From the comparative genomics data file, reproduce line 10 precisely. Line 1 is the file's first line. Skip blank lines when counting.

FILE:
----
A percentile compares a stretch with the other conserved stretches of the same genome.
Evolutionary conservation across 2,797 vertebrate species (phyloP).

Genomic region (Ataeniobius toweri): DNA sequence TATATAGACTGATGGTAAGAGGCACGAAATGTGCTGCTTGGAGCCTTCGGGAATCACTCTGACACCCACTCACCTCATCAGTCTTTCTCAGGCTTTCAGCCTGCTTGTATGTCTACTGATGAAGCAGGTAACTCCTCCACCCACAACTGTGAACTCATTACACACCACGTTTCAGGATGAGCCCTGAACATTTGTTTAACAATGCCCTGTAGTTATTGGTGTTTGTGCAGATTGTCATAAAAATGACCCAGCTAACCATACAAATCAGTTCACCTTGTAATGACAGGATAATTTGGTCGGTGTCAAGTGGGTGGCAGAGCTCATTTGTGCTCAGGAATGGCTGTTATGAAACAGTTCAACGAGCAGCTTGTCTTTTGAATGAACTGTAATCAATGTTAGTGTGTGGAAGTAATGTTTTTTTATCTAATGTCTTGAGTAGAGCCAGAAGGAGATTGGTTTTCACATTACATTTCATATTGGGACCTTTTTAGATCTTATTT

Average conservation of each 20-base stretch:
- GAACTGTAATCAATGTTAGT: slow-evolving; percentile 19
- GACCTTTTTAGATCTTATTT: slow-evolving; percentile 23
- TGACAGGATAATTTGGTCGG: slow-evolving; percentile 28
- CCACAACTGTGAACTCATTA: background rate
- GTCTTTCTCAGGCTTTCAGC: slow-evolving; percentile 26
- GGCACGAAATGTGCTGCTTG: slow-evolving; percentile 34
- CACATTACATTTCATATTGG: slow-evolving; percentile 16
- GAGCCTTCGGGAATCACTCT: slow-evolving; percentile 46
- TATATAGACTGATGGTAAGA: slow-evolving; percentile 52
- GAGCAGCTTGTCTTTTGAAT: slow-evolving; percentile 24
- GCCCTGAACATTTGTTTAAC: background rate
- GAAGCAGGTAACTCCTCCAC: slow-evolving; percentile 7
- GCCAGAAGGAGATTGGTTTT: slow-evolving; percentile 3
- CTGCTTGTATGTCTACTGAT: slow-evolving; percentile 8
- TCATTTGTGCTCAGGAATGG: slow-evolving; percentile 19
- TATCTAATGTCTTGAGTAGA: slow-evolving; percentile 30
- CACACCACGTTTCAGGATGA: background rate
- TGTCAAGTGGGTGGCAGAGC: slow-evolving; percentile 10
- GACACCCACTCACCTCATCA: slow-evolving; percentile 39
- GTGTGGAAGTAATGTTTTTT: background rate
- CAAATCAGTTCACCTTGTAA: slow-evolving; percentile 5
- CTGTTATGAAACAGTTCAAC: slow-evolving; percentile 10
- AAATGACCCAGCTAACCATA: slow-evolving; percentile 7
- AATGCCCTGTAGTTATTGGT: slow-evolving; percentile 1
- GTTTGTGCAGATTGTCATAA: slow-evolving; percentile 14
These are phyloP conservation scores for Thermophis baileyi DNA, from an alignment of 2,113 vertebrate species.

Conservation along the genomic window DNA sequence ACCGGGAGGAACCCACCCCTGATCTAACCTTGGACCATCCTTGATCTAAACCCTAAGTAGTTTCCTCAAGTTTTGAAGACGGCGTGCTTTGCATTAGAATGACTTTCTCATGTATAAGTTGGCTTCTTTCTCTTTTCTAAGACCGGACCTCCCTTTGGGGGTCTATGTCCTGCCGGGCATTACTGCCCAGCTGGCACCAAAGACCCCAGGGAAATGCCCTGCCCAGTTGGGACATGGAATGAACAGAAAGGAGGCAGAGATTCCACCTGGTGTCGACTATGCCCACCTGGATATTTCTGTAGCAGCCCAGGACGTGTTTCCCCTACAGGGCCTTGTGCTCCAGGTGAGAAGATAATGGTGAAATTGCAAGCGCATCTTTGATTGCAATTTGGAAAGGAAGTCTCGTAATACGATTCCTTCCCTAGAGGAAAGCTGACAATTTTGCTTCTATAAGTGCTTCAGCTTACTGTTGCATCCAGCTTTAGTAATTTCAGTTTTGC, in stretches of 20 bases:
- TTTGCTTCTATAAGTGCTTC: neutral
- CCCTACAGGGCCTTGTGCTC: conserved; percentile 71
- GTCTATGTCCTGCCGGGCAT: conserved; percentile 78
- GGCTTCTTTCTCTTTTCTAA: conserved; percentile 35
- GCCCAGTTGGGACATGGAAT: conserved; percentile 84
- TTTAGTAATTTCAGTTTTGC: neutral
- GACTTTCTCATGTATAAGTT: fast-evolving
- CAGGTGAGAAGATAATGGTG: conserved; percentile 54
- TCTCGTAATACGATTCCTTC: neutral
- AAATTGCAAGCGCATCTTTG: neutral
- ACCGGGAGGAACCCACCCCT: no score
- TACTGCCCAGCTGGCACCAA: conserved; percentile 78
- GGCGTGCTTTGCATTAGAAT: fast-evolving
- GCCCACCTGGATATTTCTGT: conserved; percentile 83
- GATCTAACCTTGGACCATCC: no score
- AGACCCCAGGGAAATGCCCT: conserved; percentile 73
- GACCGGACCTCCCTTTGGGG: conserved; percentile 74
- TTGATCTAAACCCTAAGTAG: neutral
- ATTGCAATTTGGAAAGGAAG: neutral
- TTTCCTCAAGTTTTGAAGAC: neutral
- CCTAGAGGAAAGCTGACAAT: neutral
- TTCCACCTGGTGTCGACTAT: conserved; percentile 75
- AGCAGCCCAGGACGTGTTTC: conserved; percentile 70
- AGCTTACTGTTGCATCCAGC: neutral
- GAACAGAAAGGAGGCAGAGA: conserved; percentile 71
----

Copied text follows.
- GGCACGAAATGTGCTGCTTG: slow-evolving; percentile 34